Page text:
aWhere CEO John Corbett Guest Blogs for The World Bank
Jun 02, 2015
Today, all the necessary information assets are available to provide actionable insight to farmers: models, real-time local weather, crop and agronomic insight and calendars. What is also emerging is the technology to deliver actionable insights directly into the hands of farmers: information and communication technologies (ICTs) including cell phones, tablets and other personal communication tools.
With a cell phone in hand, a farmer becomes connected to a network of invaluable – and timely – information. There is greater demand for information as extreme weather variability necessitates new farming practices. Local and timely insights help inform farmer decisions. Big Data methods and practices, meanwhile, ensure that this multi-directional information contributes across the agricultural value chain as input providers and produce buyers are also informed.
The warming of the atmosphere is leading to a tremendous increase in weather variability. This variability affects agriculture in a multitude of ways and most insidiously for farmers, in the uncertainty that impacts each step in their production and livelihoods.
The most common human reaction to uncertain times is to become more risk averse. For our planet’s 570+ million small-holder farmers, this means lower productivity. With the impeding population surge, particularly in Africa, and diet changes requiring “70 percent more food production,” change must come now.
The agricultural value chain is a complex system connecting research, input providers, service providers, growers, buyers, processors, and wholesale/retail. Most links in the system are compounded by the logistics of moving massive tonnage of material over land and water. Words like ‘resilience’ and ‘robust’ are repeatedly referenced when addressing what farmers ‘need to be,’ when, in fact, the whole value chain needs to be agile and responsive to climate change. I would add another term to those two: antifragile.
Complex systems are all about information. In times of great variability, the whole of the agricultural value chain requires in-time, localized information to solve, limit and prevent the myriad of compounding events that lead to negative human impacts. Most importantly, complex systems, if given symmetrical and specific information, can become learning systems that adapt and flex to variability and thus become ‘antifragile.’
Big Data methods, analysis and approaches can deliver information to help the agricultural value chain become more antifragile (and yes, robust and resilient).
Climate change models are challenged to provide local information critical to understanding its impact on agriculture. “Anticipating appropriately the impacts of climate change on agriculture requires data, tools and models at the spatial scale of actual production areas.” (CSA Sourcebook, FAO).
The Intergovernmental Panel on Climate Change notes that “Smallholders and pastoralists will suffer complex, localized impacts.”
“In Uganda in 2014, reports of a 30 percent decline in common bean yield due to foliar disease – attributed to warmer nights… Where the blend of the excellent CSA (Climate Smart Agriculture) work can really drive towards better information is in the connection to actual localized weather data – and the farmers have need for this information. Although climate models are critical for understanding long-term impacts, they simply…cannot project climate change effects precisely, neither in time nor at the local scale needed for decision makers." (CSA Sourcebook, FAO).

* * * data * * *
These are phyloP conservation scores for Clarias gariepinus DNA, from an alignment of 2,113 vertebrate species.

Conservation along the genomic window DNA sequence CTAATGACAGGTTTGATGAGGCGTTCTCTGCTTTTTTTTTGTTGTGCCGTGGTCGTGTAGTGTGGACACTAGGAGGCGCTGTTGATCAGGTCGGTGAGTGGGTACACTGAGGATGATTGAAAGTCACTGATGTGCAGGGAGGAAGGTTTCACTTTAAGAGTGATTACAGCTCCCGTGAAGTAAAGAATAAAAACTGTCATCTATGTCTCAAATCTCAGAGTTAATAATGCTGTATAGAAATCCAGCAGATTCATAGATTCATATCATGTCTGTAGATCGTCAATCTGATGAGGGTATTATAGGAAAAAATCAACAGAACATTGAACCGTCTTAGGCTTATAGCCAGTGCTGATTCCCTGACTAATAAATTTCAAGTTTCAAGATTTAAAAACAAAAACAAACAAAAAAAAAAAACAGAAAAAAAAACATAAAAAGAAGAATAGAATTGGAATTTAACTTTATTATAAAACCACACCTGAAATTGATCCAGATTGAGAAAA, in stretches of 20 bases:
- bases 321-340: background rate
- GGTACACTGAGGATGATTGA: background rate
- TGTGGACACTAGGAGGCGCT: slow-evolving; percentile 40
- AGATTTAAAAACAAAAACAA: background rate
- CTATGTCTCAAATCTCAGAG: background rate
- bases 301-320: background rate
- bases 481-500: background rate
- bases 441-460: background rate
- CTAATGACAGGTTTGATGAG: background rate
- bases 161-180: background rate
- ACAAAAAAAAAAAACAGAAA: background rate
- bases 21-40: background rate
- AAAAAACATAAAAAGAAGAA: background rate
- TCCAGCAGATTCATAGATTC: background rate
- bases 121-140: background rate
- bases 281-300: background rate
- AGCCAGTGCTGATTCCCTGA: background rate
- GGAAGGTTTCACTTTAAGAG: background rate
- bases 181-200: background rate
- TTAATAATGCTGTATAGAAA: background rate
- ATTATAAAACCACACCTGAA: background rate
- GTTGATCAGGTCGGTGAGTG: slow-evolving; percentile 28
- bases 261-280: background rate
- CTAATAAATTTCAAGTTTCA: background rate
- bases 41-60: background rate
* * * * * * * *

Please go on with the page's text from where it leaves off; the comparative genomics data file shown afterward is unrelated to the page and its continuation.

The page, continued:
This gap can only be filled by real-time, localized weather data. This is aWhere’s contribution to both monitoring real-time agricultural production (and aggregating the information for a food security view) and to supporting CSA. When evaluated by CSA science, these local, real-time weather data will build towards localized CSA recommendations that fit – and are communicated to – the farmer’s ability to implement now.
Over the past decades, a tremendous amount of data has been collected across Africa. We know a lot about every single location. Models have been built to further understand, and even predict, both abiotic and biotic processes, and much money and effort has been spent reacting to some significant agriculturally impactful events.
We now have the capacity to create a real-time, localized, agricultural production tracking and monitoring system – a food/nutrient security information system. What Big Data does to optimize our morning commutes in cities can also be done to monitor agriculture across Africa.
With ICTs as data collection devices and as data receivers (farmers with phones receive SMS weather forecasts for example – and can answer queries and send information), a food security system can be tied to rapidly collected, on-the-ground information to calibrate “insecurity“ indices, thus enabling targeted responses tailored to the actual need.
This is Big Data at work – optimizing across the agricultural value chain the information to drive great decisions on-the-ground and in real time. As for all that localized information, this becomes the foundation for aggregated data that would show production deficits tied to a population’s need (it is all about location – and infrastructure or the lack thereof). Significant optimization of targeted response/interventions result.
A vision? Yes. But achievable. ICTs enable multi-directional communication thus tying local conditions to broad area trends all monitored and reported in real-time.
To read the original article published by The World Bank, click here.